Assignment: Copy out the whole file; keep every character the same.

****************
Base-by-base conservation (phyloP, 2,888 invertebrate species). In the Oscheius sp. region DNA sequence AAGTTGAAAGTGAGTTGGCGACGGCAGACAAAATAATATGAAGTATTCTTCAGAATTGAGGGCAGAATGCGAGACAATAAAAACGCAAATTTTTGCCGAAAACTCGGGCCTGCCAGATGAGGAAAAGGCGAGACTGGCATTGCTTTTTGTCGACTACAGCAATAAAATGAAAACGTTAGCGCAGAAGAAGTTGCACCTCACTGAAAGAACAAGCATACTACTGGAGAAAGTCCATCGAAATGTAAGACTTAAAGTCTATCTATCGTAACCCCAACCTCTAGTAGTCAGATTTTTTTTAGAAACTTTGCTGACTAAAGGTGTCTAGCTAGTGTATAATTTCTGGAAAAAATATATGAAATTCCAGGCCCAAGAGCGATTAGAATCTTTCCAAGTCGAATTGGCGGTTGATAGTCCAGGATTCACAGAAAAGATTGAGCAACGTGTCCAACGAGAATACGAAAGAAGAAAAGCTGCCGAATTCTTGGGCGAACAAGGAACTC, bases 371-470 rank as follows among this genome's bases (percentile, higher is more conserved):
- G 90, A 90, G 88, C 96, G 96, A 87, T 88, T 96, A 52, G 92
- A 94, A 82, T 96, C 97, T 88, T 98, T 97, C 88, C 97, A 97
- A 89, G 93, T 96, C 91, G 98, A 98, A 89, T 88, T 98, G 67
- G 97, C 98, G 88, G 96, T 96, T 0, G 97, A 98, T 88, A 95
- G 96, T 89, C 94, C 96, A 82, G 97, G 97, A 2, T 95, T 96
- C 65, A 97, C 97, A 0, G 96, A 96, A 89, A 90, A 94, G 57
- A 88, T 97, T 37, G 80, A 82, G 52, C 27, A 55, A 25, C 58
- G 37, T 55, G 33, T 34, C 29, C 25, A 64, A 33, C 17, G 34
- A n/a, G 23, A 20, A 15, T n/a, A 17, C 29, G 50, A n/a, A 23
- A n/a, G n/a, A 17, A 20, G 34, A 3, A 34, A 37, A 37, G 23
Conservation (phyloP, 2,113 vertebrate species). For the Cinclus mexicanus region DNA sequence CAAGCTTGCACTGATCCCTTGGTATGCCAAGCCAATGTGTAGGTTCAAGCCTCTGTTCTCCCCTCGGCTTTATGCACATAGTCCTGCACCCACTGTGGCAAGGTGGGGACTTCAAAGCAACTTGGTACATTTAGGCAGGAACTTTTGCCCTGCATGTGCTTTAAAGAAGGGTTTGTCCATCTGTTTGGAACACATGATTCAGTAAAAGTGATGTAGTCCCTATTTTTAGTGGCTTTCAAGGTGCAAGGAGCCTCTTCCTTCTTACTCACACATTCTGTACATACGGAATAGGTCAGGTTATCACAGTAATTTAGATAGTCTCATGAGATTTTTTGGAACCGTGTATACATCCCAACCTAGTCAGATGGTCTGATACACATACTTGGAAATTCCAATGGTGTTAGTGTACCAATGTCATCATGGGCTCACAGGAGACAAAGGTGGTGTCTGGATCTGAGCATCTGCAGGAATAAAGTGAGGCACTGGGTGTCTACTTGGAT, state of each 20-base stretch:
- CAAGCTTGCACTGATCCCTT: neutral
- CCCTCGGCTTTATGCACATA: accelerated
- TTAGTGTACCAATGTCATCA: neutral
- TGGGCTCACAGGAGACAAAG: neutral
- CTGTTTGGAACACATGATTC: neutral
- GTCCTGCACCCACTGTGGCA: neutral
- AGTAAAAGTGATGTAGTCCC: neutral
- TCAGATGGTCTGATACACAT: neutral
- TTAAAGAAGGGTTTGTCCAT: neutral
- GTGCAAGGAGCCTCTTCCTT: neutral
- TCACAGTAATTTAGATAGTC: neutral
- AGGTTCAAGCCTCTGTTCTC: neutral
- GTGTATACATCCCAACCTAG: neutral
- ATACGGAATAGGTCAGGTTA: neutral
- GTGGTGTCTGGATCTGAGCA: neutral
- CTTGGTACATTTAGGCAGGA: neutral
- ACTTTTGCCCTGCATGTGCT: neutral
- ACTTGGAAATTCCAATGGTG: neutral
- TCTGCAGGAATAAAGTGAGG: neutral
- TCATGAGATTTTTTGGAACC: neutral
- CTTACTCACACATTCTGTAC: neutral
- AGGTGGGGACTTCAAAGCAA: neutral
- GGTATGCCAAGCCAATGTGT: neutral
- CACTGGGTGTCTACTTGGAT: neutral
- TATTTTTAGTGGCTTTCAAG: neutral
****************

Base-by-base conservation (phyloP, 2,888 invertebrate species). In the Oscheius sp. region DNA sequence AAGTTGAAAGTGAGTTGGCGACGGCAGACAAAATAATATGAAGTATTCTTCAGAATTGAGGGCAGAATGCGAGACAATAAAAACGCAAATTTTTGCCGAAAACTCGGGCCTGCCAGATGAGGAAAAGGCGAGACTGGCATTGCTTTTTGTCGACTACAGCAATAAAATGAAAACGTTAGCGCAGAAGAAGTTGCACCTCACTGAAAGAACAAGCATACTACTGGAGAAAGTCCATCGAAATGTAAGACTTAAAGTCTATCTATCGTAACCCCAACCTCTAGTAGTCAGATTTTTTTTAGAAACTTTGCTGACTAAAGGTGTCTAGCTAGTGTATAATTTCTGGAAAAAATATATGAAATTCCAGGCCCAAGAGCGATTAGAATCTTTCCAAGTCGAATTGGCGGTTGATAGTCCAGGATTCACAGAAAAGATTGAGCAACGTGTCCAACGAGAATACGAAAGAAGAAAAGCTGCCGAATTCTTGGGCGAACAAGGAACTC, bases 371-470 rank as follows among this genome's bases (percentile, higher is more conserved):
- G 90, A 90, G 88, C 96, G 96, A 87, T 88, T 96, A 52, G 92
- A 94, A 82, T 96, C 97, T 88, T 98, T 97, C 88, C 97, A 97
- A 89, G 93, T 96, C 91, G 98, A 98, A 89, T 88, T 98, G 67
- G 97, C 98, G 88, G 96, T 96, T 0, G 97, A 98, T 88, A 95
- G 96, T 89, C 94, C 96, A 82, G 97, G 97, A 2, T 95, T 96
- C 65, A 97, C 97, A 0, G 96, A 96, A 89, A 90, A 94, G 57
- A 88, T 97, T 37, G 80, A 82, G 52, C 27, A 55, A 25, C 58
- G 37, T 55, G 33, T 34, C 29, C 25, A 64, A 33, C 17, G 34
- A n/a, G 23, A 20, A 15, T n/a, A 17, C 29, G 50, A n/a, A 23
- A n/a, G n/a, A 17, A 20, G 34, A 3, A 34, A 37, A 37, G 23
Conservation (phyloP, 2,113 vertebrate species). For the Cinclus mexicanus region DNA sequence CAAGCTTGCACTGATCCCTTGGTATGCCAAGCCAATGTGTAGGTTCAAGCCTCTGTTCTCCCCTCGGCTTTATGCACATAGTCCTGCACCCACTGTGGCAAGGTGGGGACTTCAAAGCAACTTGGTACATTTAGGCAGGAACTTTTGCCCTGCATGTGCTTTAAAGAAGGGTTTGTCCATCTGTTTGGAACACATGATTCAGTAAAAGTGATGTAGTCCCTATTTTTAGTGGCTTTCAAGGTGCAAGGAGCCTCTTCCTTCTTACTCACACATTCTGTACATACGGAATAGGTCAGGTTATCACAGTAATTTAGATAGTCTCATGAGATTTTTTGGAACCGTGTATACATCCCAACCTAGTCAGATGGTCTGATACACATACTTGGAAATTCCAATGGTGTTAGTGTACCAATGTCATCATGGGCTCACAGGAGACAAAGGTGGTGTCTGGATCTGAGCATCTGCAGGAATAAAGTGAGGCACTGGGTGTCTACTTGGAT, state of each 20-base stretch:
- CAAGCTTGCACTGATCCCTT: neutral
- CCCTCGGCTTTATGCACATA: accelerated
- TTAGTGTACCAATGTCATCA: neutral
- TGGGCTCACAGGAGACAAAG: neutral
- CTGTTTGGAACACATGATTC: neutral
- GTCCTGCACCCACTGTGGCA: neutral
- AGTAAAAGTGATGTAGTCCC: neutral
- TCAGATGGTCTGATACACAT: neutral
- TTAAAGAAGGGTTTGTCCAT: neutral
- GTGCAAGGAGCCTCTTCCTT: neutral
- TCACAGTAATTTAGATAGTC: neutral
- AGGTTCAAGCCTCTGTTCTC: neutral
- GTGTATACATCCCAACCTAG: neutral
- ATACGGAATAGGTCAGGTTA: neutral
- GTGGTGTCTGGATCTGAGCA: neutral
- CTTGGTACATTTAGGCAGGA: neutral
- ACTTTTGCCCTGCATGTGCT: neutral
- ACTTGGAAATTCCAATGGTG: neutral
- TCTGCAGGAATAAAGTGAGG: neutral
- TCATGAGATTTTTTGGAACC: neutral
- CTTACTCACACATTCTGTAC: neutral
- AGGTGGGGACTTCAAAGCAA: neutral
- GGTATGCCAAGCCAATGTGT: neutral
- CACTGGGTGTCTACTTGGAT: neutral
- TATTTTTAGTGGCTTTCAAG: neutral